At Italy On This Day you will read about events and festivals, about important moments in history, and about the people who have made Italy the country it is today, and where they came from. Italy is a country rich in art and music, fashion and design, food and wine, sporting achievement and political diversity. Italy On This Day provides fascinating insights to help you enjoy it all the more.

Monday, 19 February 2018

Massimo Troisi – actor, writer and director

Tragic star died hours after completing finest work

Troisi was only 41 when he died in 1994, hours after finishing Il Postino
Troisi was only 41 when he died in 1994,
hours after finishing Il Postino
Massimo Troisi, the comic actor, writer and director who suffered a fatal heart attack in 1994 only 12 hours after shooting finished on his greatest movie, was born on this day in 1953 in a suburb of Naples.

Troisi co-directed and starred in Il Postino, which won an Oscar for best soundtrack after being nominated in five categories, the most nominations in Academy Award history for an Italian film.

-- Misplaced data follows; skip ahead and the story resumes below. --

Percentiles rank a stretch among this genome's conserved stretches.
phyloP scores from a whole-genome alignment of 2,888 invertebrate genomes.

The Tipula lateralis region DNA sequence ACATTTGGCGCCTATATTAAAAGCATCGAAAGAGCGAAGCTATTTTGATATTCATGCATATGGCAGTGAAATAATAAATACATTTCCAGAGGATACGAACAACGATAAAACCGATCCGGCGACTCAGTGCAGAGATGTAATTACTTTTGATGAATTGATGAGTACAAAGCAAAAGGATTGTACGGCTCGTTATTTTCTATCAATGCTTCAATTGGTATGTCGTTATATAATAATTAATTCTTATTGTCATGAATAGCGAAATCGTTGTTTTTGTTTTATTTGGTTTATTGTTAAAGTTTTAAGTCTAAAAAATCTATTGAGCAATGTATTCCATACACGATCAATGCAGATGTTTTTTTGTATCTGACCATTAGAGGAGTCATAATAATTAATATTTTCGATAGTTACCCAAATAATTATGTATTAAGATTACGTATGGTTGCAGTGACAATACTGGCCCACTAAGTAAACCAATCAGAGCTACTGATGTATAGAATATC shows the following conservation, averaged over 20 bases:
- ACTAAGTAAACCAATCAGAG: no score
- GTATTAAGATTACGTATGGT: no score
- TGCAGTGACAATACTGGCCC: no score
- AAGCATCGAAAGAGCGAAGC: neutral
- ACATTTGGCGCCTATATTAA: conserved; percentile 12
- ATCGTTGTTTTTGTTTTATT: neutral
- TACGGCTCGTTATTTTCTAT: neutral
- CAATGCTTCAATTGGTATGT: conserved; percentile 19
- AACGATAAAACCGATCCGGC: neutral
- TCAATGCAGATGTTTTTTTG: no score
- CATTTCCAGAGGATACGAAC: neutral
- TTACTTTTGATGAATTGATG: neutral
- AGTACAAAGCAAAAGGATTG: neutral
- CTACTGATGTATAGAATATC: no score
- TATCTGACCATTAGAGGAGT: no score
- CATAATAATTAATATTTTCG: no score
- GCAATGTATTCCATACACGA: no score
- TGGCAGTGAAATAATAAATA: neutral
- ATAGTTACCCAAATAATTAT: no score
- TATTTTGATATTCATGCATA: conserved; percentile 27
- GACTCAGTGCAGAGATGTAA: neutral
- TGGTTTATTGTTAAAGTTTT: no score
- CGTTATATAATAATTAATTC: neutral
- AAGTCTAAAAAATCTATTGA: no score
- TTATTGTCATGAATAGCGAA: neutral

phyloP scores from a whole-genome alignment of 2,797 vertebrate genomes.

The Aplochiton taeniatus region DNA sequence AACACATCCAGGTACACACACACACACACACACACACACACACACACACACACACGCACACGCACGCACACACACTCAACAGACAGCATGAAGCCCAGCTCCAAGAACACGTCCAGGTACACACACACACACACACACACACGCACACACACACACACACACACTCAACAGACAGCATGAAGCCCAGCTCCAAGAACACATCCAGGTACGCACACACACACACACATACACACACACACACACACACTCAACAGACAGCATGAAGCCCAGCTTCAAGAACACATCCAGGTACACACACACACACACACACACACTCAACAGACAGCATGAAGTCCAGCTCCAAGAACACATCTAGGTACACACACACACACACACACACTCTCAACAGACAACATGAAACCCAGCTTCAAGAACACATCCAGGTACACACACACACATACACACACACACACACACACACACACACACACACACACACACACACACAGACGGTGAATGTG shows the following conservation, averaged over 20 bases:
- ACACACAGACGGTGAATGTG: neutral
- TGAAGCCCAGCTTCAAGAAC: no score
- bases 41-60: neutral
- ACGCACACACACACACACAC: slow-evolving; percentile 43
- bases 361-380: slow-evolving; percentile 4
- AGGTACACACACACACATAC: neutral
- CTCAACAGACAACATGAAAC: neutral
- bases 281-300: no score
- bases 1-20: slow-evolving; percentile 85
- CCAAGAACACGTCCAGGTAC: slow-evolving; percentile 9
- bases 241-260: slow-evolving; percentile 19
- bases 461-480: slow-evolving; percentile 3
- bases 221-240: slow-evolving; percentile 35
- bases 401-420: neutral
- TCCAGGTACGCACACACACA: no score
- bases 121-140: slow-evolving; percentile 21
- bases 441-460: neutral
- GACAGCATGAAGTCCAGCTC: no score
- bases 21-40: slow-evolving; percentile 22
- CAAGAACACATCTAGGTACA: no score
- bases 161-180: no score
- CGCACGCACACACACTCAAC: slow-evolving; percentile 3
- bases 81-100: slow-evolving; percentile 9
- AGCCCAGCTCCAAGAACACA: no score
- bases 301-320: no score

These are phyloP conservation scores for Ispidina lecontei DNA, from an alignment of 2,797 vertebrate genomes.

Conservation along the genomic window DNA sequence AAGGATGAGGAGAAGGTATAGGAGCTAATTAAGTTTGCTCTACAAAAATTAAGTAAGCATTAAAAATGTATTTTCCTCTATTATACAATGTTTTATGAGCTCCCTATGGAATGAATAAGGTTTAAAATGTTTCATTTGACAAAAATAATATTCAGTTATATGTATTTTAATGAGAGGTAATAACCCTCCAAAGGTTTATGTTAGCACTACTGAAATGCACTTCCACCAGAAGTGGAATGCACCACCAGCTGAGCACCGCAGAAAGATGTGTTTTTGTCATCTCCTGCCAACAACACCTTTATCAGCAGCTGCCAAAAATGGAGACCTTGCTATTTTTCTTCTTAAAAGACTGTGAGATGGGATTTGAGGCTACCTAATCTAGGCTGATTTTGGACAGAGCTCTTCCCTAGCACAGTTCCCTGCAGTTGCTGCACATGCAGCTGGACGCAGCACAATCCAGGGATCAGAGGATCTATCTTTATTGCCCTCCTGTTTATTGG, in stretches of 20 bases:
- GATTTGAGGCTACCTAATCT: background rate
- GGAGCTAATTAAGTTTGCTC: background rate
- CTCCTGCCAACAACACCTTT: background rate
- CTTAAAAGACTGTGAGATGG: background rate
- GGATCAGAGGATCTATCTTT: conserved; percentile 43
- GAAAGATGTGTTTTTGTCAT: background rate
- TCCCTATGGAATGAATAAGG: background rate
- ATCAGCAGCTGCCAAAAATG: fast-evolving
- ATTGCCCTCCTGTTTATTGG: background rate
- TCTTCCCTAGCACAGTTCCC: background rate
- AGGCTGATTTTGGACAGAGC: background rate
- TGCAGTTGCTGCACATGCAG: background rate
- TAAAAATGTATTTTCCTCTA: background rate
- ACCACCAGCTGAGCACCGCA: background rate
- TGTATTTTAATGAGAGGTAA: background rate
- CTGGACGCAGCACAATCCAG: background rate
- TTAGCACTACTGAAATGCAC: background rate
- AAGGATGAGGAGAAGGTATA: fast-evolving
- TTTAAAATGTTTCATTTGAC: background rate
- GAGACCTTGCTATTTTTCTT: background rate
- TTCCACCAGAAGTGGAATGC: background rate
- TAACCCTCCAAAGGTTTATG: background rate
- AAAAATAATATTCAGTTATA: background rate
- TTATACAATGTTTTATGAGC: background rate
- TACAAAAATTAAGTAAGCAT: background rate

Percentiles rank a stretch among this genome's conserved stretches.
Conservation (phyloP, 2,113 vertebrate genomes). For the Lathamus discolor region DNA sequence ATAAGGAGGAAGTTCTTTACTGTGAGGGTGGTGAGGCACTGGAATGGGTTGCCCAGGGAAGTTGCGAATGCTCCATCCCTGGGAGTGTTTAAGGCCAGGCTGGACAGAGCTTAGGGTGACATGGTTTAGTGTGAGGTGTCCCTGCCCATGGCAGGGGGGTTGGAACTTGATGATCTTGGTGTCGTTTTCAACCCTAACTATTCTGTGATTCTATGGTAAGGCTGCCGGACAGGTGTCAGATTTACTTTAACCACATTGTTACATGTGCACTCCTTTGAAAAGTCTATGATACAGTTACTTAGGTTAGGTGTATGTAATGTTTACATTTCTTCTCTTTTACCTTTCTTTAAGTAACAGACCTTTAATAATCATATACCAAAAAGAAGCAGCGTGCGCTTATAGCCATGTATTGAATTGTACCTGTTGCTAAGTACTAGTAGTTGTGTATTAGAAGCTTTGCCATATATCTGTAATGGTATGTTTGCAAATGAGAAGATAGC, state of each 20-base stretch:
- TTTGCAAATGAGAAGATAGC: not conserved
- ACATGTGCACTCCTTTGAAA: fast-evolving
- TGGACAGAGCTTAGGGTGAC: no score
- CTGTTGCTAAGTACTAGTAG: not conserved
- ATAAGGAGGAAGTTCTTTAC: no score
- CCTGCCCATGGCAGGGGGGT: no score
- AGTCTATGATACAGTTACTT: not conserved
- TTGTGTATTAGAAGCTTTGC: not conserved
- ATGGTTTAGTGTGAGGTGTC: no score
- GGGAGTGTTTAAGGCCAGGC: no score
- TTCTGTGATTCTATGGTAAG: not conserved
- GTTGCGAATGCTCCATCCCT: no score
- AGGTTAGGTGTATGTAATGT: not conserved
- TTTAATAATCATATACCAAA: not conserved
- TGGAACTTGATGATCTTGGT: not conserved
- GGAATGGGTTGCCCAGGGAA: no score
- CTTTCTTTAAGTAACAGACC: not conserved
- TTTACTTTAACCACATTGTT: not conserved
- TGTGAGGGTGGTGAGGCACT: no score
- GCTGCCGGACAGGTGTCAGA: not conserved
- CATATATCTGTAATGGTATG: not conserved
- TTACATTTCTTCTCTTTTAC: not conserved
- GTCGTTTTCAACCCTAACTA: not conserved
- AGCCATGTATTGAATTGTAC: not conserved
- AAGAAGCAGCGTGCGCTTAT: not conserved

He also wrote much of the screenplay for the movie, based on a novel, Burning Patience, by the Chilean author Antonio Skármeta, which tells the story of a Chilean poet exiled on an Italian island and his friendship with a postman whose round consists only of the poet’s isolated house.

Plagued by heart problems for much of his life, the result of several bouts of rheumatic fever when he was a child, Troisi was told just before shooting was due to begin that he needed an urgent transplant operation.

However, he was so committed to the project, a joint enterprise with his friend, the British director Michael Radford, he decided to postpone his surgery.  He was so ill that he collapsed on set on the third day but recovered to continue, shooting many of his location scenes in one take, with a body double used for any shots that required physical activity, and invariably unable to last for more than an hour before succumbing to exhaustion.